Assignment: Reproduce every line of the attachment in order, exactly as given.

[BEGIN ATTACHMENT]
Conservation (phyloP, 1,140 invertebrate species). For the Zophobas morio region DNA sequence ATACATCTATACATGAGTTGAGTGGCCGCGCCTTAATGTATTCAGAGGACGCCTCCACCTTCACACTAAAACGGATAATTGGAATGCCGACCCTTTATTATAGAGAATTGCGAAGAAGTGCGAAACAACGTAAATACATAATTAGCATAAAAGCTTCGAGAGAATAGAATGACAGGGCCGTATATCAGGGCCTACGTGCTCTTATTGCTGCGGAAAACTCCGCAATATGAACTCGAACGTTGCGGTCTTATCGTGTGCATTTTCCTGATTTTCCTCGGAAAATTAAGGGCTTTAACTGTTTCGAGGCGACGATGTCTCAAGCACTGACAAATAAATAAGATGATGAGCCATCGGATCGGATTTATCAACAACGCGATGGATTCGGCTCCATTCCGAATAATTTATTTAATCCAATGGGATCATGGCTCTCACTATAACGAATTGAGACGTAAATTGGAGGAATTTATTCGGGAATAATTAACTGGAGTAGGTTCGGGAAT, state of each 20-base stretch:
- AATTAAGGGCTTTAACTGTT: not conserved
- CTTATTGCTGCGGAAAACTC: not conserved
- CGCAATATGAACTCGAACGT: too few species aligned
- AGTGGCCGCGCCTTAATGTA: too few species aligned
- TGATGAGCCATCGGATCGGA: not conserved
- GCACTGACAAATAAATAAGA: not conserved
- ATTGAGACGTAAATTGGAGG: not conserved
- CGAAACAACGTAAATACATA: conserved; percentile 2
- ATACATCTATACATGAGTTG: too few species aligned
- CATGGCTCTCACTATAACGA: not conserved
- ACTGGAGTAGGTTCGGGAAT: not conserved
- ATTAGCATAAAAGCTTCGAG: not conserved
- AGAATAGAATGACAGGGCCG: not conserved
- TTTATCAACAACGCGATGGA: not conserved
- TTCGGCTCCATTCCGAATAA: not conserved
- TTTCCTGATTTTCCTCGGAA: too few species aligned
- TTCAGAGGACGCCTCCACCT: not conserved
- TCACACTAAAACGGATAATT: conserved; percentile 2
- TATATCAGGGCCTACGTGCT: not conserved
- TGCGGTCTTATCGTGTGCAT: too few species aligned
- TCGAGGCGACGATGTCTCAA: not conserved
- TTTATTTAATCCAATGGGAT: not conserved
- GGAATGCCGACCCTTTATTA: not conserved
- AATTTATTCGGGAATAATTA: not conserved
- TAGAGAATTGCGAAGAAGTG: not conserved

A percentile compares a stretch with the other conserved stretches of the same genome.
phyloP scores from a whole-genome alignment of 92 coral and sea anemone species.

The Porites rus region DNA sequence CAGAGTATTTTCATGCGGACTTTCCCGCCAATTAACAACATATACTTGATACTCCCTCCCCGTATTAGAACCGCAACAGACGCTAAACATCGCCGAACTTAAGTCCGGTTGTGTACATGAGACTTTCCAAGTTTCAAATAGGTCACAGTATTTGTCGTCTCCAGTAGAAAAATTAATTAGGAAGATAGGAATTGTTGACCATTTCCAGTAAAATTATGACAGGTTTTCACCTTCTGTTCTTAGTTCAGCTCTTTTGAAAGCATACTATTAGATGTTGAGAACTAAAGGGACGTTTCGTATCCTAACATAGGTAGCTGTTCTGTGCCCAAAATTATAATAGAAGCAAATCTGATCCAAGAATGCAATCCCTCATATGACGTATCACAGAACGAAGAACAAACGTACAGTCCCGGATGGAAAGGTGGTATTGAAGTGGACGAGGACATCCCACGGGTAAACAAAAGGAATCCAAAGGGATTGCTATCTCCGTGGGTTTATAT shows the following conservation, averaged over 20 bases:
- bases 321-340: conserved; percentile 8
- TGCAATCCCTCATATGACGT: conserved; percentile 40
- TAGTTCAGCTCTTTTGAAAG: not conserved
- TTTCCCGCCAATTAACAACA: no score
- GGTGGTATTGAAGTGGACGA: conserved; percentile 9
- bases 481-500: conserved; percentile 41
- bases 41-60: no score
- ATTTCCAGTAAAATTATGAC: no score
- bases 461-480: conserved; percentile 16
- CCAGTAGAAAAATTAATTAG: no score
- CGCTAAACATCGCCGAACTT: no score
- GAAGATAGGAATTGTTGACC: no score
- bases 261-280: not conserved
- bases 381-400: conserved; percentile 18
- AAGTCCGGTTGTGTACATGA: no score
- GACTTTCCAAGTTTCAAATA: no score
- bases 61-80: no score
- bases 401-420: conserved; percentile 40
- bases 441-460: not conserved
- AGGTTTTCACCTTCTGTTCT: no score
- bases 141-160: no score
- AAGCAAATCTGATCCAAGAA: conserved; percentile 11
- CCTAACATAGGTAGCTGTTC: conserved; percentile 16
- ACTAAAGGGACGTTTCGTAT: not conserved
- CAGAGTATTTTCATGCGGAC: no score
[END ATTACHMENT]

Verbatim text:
Conservation (phyloP, 1,140 invertebrate species). For the Zophobas morio region DNA sequence ATACATCTATACATGAGTTGAGTGGCCGCGCCTTAATGTATTCAGAGGACGCCTCCACCTTCACACTAAAACGGATAATTGGAATGCCGACCCTTTATTATAGAGAATTGCGAAGAAGTGCGAAACAACGTAAATACATAATTAGCATAAAAGCTTCGAGAGAATAGAATGACAGGGCCGTATATCAGGGCCTACGTGCTCTTATTGCTGCGGAAAACTCCGCAATATGAACTCGAACGTTGCGGTCTTATCGTGTGCATTTTCCTGATTTTCCTCGGAAAATTAAGGGCTTTAACTGTTTCGAGGCGACGATGTCTCAAGCACTGACAAATAAATAAGATGATGAGCCATCGGATCGGATTTATCAACAACGCGATGGATTCGGCTCCATTCCGAATAATTTATTTAATCCAATGGGATCATGGCTCTCACTATAACGAATTGAGACGTAAATTGGAGGAATTTATTCGGGAATAATTAACTGGAGTAGGTTCGGGAAT, state of each 20-base stretch:
- AATTAAGGGCTTTAACTGTT: not conserved
- CTTATTGCTGCGGAAAACTC: not conserved
- CGCAATATGAACTCGAACGT: too few species aligned
- AGTGGCCGCGCCTTAATGTA: too few species aligned
- TGATGAGCCATCGGATCGGA: not conserved
- GCACTGACAAATAAATAAGA: not conserved
- ATTGAGACGTAAATTGGAGG: not conserved
- CGAAACAACGTAAATACATA: conserved; percentile 2
- ATACATCTATACATGAGTTG: too few species aligned
- CATGGCTCTCACTATAACGA: not conserved
- ACTGGAGTAGGTTCGGGAAT: not conserved
- ATTAGCATAAAAGCTTCGAG: not conserved
- AGAATAGAATGACAGGGCCG: not conserved
- TTTATCAACAACGCGATGGA: not conserved
- TTCGGCTCCATTCCGAATAA: not conserved
- TTTCCTGATTTTCCTCGGAA: too few species aligned
- TTCAGAGGACGCCTCCACCT: not conserved
- TCACACTAAAACGGATAATT: conserved; percentile 2
- TATATCAGGGCCTACGTGCT: not conserved
- TGCGGTCTTATCGTGTGCAT: too few species aligned
- TCGAGGCGACGATGTCTCAA: not conserved
- TTTATTTAATCCAATGGGAT: not conserved
- GGAATGCCGACCCTTTATTA: not conserved
- AATTTATTCGGGAATAATTA: not conserved
- TAGAGAATTGCGAAGAAGTG: not conserved

A percentile compares a stretch with the other conserved stretches of the same genome.
phyloP scores from a whole-genome alignment of 92 coral and sea anemone species.

The Porites rus region DNA sequence CAGAGTATTTTCATGCGGACTTTCCCGCCAATTAACAACATATACTTGATACTCCCTCCCCGTATTAGAACCGCAACAGACGCTAAACATCGCCGAACTTAAGTCCGGTTGTGTACATGAGACTTTCCAAGTTTCAAATAGGTCACAGTATTTGTCGTCTCCAGTAGAAAAATTAATTAGGAAGATAGGAATTGTTGACCATTTCCAGTAAAATTATGACAGGTTTTCACCTTCTGTTCTTAGTTCAGCTCTTTTGAAAGCATACTATTAGATGTTGAGAACTAAAGGGACGTTTCGTATCCTAACATAGGTAGCTGTTCTGTGCCCAAAATTATAATAGAAGCAAATCTGATCCAAGAATGCAATCCCTCATATGACGTATCACAGAACGAAGAACAAACGTACAGTCCCGGATGGAAAGGTGGTATTGAAGTGGACGAGGACATCCCACGGGTAAACAAAAGGAATCCAAAGGGATTGCTATCTCCGTGGGTTTATAT shows the following conservation, averaged over 20 bases:
- bases 321-340: conserved; percentile 8
- TGCAATCCCTCATATGACGT: conserved; percentile 40
- TAGTTCAGCTCTTTTGAAAG: not conserved
- TTTCCCGCCAATTAACAACA: no score
- GGTGGTATTGAAGTGGACGA: conserved; percentile 9
- bases 481-500: conserved; percentile 41
- bases 41-60: no score
- ATTTCCAGTAAAATTATGAC: no score
- bases 461-480: conserved; percentile 16
- CCAGTAGAAAAATTAATTAG: no score
- CGCTAAACATCGCCGAACTT: no score
- GAAGATAGGAATTGTTGACC: no score
- bases 261-280: not conserved
- bases 381-400: conserved; percentile 18
- AAGTCCGGTTGTGTACATGA: no score
- GACTTTCCAAGTTTCAAATA: no score
- bases 61-80: no score
- bases 401-420: conserved; percentile 40
- bases 441-460: not conserved
- AGGTTTTCACCTTCTGTTCT: no score
- bases 141-160: no score
- AAGCAAATCTGATCCAAGAA: conserved; percentile 11
- CCTAACATAGGTAGCTGTTC: conserved; percentile 16
- ACTAAAGGGACGTTTCGTAT: not conserved
- CAGAGTATTTTCATGCGGAC: no score